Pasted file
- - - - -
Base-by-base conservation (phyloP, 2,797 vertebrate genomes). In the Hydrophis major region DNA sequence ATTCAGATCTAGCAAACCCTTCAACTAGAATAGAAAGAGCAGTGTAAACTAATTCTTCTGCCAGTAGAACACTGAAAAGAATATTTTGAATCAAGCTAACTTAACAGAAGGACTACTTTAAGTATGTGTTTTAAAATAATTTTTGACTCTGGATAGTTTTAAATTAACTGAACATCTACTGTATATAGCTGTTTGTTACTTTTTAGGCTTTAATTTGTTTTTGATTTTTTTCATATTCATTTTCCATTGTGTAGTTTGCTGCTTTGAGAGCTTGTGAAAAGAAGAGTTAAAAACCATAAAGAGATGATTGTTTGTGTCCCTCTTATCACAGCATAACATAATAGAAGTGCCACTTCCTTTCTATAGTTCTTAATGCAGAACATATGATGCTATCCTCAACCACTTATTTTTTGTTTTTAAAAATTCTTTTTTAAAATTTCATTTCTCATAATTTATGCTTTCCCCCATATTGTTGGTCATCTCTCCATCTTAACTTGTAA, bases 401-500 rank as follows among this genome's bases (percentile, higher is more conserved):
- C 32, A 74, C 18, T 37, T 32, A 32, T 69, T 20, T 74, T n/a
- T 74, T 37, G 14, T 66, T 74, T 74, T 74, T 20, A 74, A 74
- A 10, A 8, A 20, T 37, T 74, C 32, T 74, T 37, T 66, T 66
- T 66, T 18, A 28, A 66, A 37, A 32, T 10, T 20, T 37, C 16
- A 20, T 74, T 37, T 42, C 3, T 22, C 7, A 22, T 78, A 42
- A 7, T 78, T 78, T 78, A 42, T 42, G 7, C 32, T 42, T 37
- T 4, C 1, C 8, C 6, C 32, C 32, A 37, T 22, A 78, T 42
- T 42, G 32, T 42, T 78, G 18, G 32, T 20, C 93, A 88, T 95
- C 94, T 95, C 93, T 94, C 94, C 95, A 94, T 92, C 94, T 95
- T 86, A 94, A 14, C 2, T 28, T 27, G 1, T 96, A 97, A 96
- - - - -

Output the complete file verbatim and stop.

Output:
Base-by-base conservation (phyloP, 2,797 vertebrate genomes). In the Hydrophis major region DNA sequence ATTCAGATCTAGCAAACCCTTCAACTAGAATAGAAAGAGCAGTGTAAACTAATTCTTCTGCCAGTAGAACACTGAAAAGAATATTTTGAATCAAGCTAACTTAACAGAAGGACTACTTTAAGTATGTGTTTTAAAATAATTTTTGACTCTGGATAGTTTTAAATTAACTGAACATCTACTGTATATAGCTGTTTGTTACTTTTTAGGCTTTAATTTGTTTTTGATTTTTTTCATATTCATTTTCCATTGTGTAGTTTGCTGCTTTGAGAGCTTGTGAAAAGAAGAGTTAAAAACCATAAAGAGATGATTGTTTGTGTCCCTCTTATCACAGCATAACATAATAGAAGTGCCACTTCCTTTCTATAGTTCTTAATGCAGAACATATGATGCTATCCTCAACCACTTATTTTTTGTTTTTAAAAATTCTTTTTTAAAATTTCATTTCTCATAATTTATGCTTTCCCCCATATTGTTGGTCATCTCTCCATCTTAACTTGTAA, bases 401-500 rank as follows among this genome's bases (percentile, higher is more conserved):
- C 32, A 74, C 18, T 37, T 32, A 32, T 69, T 20, T 74, T n/a
- T 74, T 37, G 14, T 66, T 74, T 74, T 74, T 20, A 74, A 74
- A 10, A 8, A 20, T 37, T 74, C 32, T 74, T 37, T 66, T 66
- T 66, T 18, A 28, A 66, A 37, A 32, T 10, T 20, T 37, C 16
- A 20, T 74, T 37, T 42, C 3, T 22, C 7, A 22, T 78, A 42
- A 7, T 78, T 78, T 78, A 42, T 42, G 7, C 32, T 42, T 37
- T 4, C 1, C 8, C 6, C 32, C 32, A 37, T 22, A 78, T 42
- T 42, G 32, T 42, T 78, G 18, G 32, T 20, C 93, A 88, T 95
- C 94, T 95, C 93, T 94, C 94, C 95, A 94, T 92, C 94, T 95
- T 86, A 94, A 14, C 2, T 28, T 27, G 1, T 96, A 97, A 96